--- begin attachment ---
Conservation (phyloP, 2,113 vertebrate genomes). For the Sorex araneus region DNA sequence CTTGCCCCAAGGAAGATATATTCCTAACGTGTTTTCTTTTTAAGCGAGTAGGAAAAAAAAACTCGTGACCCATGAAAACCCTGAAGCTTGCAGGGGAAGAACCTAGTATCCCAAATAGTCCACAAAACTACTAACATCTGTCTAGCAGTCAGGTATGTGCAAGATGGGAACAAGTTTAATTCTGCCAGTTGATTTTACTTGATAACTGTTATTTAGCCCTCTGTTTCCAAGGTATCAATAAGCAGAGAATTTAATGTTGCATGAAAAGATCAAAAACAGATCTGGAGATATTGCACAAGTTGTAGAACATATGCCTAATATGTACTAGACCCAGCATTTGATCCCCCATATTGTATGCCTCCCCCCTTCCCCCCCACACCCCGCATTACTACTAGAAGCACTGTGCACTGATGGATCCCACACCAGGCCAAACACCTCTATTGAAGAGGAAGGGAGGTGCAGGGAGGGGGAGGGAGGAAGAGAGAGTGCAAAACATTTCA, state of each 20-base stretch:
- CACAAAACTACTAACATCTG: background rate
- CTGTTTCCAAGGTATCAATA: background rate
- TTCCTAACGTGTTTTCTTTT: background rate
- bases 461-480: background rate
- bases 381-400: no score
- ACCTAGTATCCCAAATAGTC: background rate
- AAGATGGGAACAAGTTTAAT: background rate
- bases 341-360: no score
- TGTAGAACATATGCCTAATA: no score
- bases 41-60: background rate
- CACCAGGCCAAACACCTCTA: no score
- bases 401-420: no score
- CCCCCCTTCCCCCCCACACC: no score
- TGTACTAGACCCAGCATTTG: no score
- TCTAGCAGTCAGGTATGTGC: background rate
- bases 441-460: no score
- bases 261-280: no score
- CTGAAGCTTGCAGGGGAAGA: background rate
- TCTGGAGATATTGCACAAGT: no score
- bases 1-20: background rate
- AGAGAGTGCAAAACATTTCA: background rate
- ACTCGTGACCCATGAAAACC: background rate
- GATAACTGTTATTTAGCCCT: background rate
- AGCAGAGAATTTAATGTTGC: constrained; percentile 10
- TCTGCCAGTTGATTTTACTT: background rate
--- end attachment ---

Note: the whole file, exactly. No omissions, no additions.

Conservation (phyloP, 2,113 vertebrate genomes). For the Sorex araneus region DNA sequence CTTGCCCCAAGGAAGATATATTCCTAACGTGTTTTCTTTTTAAGCGAGTAGGAAAAAAAAACTCGTGACCCATGAAAACCCTGAAGCTTGCAGGGGAAGAACCTAGTATCCCAAATAGTCCACAAAACTACTAACATCTGTCTAGCAGTCAGGTATGTGCAAGATGGGAACAAGTTTAATTCTGCCAGTTGATTTTACTTGATAACTGTTATTTAGCCCTCTGTTTCCAAGGTATCAATAAGCAGAGAATTTAATGTTGCATGAAAAGATCAAAAACAGATCTGGAGATATTGCACAAGTTGTAGAACATATGCCTAATATGTACTAGACCCAGCATTTGATCCCCCATATTGTATGCCTCCCCCCTTCCCCCCCACACCCCGCATTACTACTAGAAGCACTGTGCACTGATGGATCCCACACCAGGCCAAACACCTCTATTGAAGAGGAAGGGAGGTGCAGGGAGGGGGAGGGAGGAAGAGAGAGTGCAAAACATTTCA, state of each 20-base stretch:
- CACAAAACTACTAACATCTG: background rate
- CTGTTTCCAAGGTATCAATA: background rate
- TTCCTAACGTGTTTTCTTTT: background rate
- bases 461-480: background rate
- bases 381-400: no score
- ACCTAGTATCCCAAATAGTC: background rate
- AAGATGGGAACAAGTTTAAT: background rate
- bases 341-360: no score
- TGTAGAACATATGCCTAATA: no score
- bases 41-60: background rate
- CACCAGGCCAAACACCTCTA: no score
- bases 401-420: no score
- CCCCCCTTCCCCCCCACACC: no score
- TGTACTAGACCCAGCATTTG: no score
- TCTAGCAGTCAGGTATGTGC: background rate
- bases 441-460: no score
- bases 261-280: no score
- CTGAAGCTTGCAGGGGAAGA: background rate
- TCTGGAGATATTGCACAAGT: no score
- bases 1-20: background rate
- AGAGAGTGCAAAACATTTCA: background rate
- ACTCGTGACCCATGAAAACC: background rate
- GATAACTGTTATTTAGCCCT: background rate
- AGCAGAGAATTTAATGTTGC: constrained; percentile 10
- TCTGCCAGTTGATTTTACTT: background rate